Within months the world could be plunged into a new round of war and bloodshed, with the added risk of global economic collapse. Such an outcome would not just be terrible. It is wholly unnecessary.

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Planet Earth

Life on Earth can be explained by asteroid-eating bacteria

A new study suggests that asteroids can be a food source for living things, more specifically a microorganism called  Metallosphaera sedula , a metal-eating species.

M. sedula Picture: Tetyana Milojevic

Metallosphaera sedula  is a species of bacteria-like microbes, originally isolated from a volcanic field in Italy. The first part of the name can roughly be translated as a “metal mobilizing sphere,” while the word “sedulus” means busy. This describes the efficiency of these organisms in mobilizing metals, including those found in asteroids.

According to research led by University of Vienna astrobiologist Tetyana Milojevic, these microbes derive their energy from inorganic substances through oxidation, and can collect energy sources faster from extraterrestrial rocks than from simple ancient terrestrial minerals. Milojevic explains that the study was conducted to find “microbial fingerprints” left in meteorites. “This should be useful for tracking life-seeking biosignatures in other parts of the universe,” she concludes.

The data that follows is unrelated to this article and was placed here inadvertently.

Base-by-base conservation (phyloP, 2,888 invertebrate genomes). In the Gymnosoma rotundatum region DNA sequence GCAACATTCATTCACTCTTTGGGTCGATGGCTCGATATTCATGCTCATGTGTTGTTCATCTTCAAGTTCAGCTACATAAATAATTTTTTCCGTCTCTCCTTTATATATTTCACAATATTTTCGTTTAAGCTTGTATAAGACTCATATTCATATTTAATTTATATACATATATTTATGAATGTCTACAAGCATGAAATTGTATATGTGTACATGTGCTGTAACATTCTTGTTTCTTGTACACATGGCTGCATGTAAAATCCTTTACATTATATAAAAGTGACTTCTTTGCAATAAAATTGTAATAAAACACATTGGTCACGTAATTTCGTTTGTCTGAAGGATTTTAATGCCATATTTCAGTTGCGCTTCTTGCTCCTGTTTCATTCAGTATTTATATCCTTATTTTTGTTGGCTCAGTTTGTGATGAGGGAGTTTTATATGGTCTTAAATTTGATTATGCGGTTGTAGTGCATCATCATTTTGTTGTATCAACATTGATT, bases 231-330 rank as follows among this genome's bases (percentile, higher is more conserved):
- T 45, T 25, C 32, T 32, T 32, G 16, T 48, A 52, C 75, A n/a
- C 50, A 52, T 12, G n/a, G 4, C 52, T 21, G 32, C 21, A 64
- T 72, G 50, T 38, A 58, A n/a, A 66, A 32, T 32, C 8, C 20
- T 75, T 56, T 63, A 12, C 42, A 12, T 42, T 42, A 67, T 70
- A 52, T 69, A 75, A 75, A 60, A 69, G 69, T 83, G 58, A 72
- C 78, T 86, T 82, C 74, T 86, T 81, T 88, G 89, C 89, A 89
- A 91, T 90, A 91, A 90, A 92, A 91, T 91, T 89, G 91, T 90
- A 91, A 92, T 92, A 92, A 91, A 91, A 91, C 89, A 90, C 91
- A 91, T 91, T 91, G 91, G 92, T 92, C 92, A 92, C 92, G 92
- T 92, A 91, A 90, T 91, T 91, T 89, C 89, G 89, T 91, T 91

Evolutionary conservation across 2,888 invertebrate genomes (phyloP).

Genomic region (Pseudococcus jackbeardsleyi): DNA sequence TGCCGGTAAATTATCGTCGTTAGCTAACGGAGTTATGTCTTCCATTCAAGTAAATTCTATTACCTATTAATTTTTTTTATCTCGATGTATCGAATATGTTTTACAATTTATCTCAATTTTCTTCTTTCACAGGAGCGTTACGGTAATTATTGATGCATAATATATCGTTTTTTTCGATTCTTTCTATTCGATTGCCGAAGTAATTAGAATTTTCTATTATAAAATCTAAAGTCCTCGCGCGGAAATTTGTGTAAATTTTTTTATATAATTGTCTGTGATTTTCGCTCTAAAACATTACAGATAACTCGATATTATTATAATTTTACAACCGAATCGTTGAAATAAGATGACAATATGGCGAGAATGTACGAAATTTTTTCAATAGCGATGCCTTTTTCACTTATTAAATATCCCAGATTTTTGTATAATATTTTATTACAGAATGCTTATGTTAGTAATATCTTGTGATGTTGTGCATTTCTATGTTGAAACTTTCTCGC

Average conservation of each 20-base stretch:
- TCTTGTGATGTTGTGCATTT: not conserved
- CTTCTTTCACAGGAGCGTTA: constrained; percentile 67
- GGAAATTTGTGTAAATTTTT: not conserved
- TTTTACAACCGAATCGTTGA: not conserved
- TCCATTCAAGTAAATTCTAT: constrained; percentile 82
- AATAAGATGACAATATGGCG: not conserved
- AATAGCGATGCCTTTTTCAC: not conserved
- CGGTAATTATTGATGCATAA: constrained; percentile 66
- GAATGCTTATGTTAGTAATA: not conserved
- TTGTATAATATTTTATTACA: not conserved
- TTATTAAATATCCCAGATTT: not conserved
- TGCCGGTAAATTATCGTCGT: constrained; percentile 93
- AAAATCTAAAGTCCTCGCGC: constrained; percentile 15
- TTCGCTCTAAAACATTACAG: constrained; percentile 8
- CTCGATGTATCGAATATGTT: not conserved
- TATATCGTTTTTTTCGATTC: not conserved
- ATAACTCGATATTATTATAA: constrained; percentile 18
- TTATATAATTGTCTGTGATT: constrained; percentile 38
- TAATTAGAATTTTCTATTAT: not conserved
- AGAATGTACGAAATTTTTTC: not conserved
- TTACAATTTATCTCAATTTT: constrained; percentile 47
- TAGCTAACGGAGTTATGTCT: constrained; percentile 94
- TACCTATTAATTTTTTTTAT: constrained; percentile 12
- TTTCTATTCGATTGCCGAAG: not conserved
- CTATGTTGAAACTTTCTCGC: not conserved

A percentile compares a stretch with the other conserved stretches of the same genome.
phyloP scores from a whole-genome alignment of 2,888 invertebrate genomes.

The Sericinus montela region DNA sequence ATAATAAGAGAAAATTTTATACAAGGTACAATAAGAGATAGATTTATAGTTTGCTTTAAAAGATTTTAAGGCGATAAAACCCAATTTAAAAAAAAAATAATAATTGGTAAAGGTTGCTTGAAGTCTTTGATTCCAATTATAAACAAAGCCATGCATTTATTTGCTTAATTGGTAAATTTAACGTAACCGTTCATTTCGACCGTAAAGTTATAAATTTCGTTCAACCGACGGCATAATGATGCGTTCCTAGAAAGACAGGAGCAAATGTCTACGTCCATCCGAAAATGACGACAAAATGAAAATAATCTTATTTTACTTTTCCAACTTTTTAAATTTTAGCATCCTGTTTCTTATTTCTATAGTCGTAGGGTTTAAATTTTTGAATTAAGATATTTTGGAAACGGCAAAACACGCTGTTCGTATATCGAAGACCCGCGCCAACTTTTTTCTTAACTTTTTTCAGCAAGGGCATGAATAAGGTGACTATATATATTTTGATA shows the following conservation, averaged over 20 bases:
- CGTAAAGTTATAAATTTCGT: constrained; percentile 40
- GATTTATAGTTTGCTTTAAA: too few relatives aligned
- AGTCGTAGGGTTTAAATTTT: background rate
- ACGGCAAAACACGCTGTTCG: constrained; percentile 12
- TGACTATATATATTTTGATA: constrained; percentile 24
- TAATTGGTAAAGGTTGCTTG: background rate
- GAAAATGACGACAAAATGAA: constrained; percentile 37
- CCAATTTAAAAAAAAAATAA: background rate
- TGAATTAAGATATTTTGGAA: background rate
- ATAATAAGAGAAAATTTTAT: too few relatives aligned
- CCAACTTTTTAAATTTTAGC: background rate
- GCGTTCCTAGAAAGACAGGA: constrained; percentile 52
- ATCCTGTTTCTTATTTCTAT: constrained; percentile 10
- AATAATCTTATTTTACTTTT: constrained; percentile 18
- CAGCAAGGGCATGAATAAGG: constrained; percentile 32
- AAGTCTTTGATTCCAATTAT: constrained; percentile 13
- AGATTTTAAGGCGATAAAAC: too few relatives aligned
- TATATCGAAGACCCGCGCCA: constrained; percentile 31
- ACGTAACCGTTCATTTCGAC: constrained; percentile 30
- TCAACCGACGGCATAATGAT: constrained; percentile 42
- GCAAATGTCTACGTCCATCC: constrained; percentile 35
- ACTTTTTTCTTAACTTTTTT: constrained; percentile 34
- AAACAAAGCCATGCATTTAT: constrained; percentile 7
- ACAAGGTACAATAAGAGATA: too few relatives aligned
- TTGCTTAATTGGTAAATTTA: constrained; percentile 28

This kind of research, according to the astrobiologist, can provide her colleagues with “little tips” on what they can look for in their search for alien life. “If there was ever life on another planet, similar microbial fingerprints may still be preserved in the geological record,” she said.

The team examined how Metallosphaera sedula  interacts with NWA 1172, a rocky meteorite found in northwest Africa that contains about 30 different metals. Using various spectroscopy techniques and an electron microscope, the researchers documented the signatures left by the organism. Thus, they found that M. sedula  is able to consume extraterrestrial material much faster than it does with terrestrial minerals, resulting in healthier cells.

Inorganic Compounds of Meteorite NWA 1172 (Image: Tetyana Milojevic)